Easter, the vernal equinox and the solstices, oh my!

What is the vernal equinox?

What is the vernal equinox and what does it have to do with Easter you ask?  Well, the equinox is the two days that the Sun points directly at the Earth’s equator.  Still what does that mean?  That means that for two days each year, usually around March 20 and September 23, the sun hits the northern and southern hemisphere equally.  On those dates, day and night are roughly the same length of time.  Because the solar terminator (edge of day and night) is perpendicular to the equator.  Confused?  No need!  On we plunge!  Easter is always on the first Sunday after the first full moon after the vernal equinox.  Does that clear it up for you?  No?  Well, it gets worse!

What are the solstices?

There are two solstices, too.  One in Winter and one in Summer.  They are the longest daylight and shortest daylight days of the year.  This is because the planet is tilted either towards or away from the Sun which creates the longest day or night of the year, depending on the season.  On December 22, the sun is farthest South so the daylight hours are the shortest of the year.  Therefore, on the Summer solstice, June 22, the Sun is farthest North.  Hence, the longest day.  In the northern hemisphere, of course.   The solstices also mark the beginning of Winter and the Summer.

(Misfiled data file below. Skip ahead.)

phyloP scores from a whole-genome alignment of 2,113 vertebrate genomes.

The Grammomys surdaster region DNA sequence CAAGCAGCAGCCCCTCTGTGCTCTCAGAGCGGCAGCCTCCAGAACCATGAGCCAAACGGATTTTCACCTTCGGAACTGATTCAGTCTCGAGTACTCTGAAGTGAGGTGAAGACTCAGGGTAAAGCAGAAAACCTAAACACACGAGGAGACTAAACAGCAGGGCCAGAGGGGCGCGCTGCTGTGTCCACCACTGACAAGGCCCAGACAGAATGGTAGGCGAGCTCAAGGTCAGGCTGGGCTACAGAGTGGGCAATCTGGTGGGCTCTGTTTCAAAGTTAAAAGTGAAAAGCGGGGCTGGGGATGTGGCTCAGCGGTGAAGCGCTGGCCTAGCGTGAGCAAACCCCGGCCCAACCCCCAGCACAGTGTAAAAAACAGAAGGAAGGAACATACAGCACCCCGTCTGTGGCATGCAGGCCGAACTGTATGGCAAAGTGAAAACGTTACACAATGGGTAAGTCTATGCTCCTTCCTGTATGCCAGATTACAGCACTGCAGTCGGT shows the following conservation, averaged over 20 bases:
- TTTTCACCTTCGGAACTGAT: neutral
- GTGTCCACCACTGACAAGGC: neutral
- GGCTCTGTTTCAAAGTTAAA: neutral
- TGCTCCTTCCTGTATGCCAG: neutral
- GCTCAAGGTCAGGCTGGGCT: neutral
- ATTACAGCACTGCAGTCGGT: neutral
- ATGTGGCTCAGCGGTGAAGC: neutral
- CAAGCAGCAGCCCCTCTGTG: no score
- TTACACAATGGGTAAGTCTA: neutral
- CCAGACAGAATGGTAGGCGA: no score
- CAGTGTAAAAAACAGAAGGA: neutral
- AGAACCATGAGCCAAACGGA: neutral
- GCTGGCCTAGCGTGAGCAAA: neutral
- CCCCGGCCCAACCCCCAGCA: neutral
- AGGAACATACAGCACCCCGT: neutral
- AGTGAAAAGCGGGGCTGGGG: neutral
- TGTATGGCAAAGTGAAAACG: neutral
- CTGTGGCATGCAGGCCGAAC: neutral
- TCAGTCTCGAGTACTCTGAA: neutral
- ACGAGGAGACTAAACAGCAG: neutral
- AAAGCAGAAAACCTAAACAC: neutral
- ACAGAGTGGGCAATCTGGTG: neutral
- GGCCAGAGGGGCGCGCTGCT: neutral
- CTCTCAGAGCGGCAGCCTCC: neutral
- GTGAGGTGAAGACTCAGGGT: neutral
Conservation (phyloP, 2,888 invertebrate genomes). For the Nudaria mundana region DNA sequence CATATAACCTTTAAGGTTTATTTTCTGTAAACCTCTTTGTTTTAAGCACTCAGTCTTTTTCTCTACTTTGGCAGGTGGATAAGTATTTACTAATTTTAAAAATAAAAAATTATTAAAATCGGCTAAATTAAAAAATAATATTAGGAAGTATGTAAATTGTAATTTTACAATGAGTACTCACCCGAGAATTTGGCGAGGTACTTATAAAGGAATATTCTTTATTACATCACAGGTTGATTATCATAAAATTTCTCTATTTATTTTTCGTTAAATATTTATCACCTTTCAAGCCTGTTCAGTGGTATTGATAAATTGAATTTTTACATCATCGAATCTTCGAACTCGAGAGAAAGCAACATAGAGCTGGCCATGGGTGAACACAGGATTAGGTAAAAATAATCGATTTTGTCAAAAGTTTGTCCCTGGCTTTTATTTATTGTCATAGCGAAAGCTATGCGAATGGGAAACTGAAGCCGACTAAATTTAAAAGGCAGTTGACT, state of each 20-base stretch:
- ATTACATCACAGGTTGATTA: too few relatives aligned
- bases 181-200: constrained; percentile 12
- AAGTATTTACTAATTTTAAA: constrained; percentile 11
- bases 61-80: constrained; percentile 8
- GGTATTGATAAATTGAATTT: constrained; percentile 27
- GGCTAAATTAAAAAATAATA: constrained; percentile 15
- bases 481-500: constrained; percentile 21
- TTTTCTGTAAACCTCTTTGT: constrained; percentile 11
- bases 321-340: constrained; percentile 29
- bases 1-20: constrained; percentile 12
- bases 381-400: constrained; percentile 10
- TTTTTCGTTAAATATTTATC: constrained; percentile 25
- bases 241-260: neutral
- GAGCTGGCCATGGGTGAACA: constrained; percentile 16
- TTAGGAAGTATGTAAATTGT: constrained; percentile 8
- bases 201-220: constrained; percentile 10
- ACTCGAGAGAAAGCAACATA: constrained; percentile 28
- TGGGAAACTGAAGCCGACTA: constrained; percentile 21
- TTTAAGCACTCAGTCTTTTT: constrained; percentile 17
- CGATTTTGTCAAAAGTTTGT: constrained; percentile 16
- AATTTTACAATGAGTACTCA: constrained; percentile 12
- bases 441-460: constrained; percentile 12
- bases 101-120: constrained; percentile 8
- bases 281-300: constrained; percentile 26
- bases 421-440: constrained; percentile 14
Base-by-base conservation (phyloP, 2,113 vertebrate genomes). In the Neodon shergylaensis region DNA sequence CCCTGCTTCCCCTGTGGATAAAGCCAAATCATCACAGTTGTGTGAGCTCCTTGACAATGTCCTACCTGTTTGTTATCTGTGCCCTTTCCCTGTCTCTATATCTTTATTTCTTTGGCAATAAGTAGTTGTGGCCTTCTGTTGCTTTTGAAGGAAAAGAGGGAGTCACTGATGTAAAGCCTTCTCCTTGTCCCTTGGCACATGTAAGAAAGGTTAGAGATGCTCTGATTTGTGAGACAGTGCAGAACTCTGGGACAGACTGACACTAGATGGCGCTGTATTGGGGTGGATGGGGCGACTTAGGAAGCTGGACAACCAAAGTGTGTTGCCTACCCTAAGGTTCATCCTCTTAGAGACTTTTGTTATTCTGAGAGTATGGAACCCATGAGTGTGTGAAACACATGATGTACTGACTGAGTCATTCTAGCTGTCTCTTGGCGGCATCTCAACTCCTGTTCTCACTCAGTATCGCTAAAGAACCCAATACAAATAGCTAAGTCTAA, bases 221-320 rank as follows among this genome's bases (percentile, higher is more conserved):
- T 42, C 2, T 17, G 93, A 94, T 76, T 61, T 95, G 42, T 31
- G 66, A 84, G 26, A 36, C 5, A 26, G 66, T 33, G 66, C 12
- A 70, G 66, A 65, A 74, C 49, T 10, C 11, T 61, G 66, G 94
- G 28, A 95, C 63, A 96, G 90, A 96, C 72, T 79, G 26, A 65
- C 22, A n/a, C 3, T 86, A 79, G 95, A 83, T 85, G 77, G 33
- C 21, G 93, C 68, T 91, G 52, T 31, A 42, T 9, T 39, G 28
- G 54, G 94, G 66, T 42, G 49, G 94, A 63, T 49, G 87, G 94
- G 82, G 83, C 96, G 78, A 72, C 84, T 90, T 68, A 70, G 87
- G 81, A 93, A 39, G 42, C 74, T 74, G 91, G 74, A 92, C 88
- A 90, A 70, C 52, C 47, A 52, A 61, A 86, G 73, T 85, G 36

So what about Easter?

As we told you before, the date of Easter is determined by the vernal or Spring equinox and the phase of the moon.  The date  roughly coincides with the Jewish celebration of Passover.  That holiday commemorates the freedom of the Jewish people from captivity in Egypt.  The dates for both of these religious holidays varies each year, but both are important, and come in early Spring.

We sincerely hope the we have helped clear all this confusion up for you!

Happy Easter!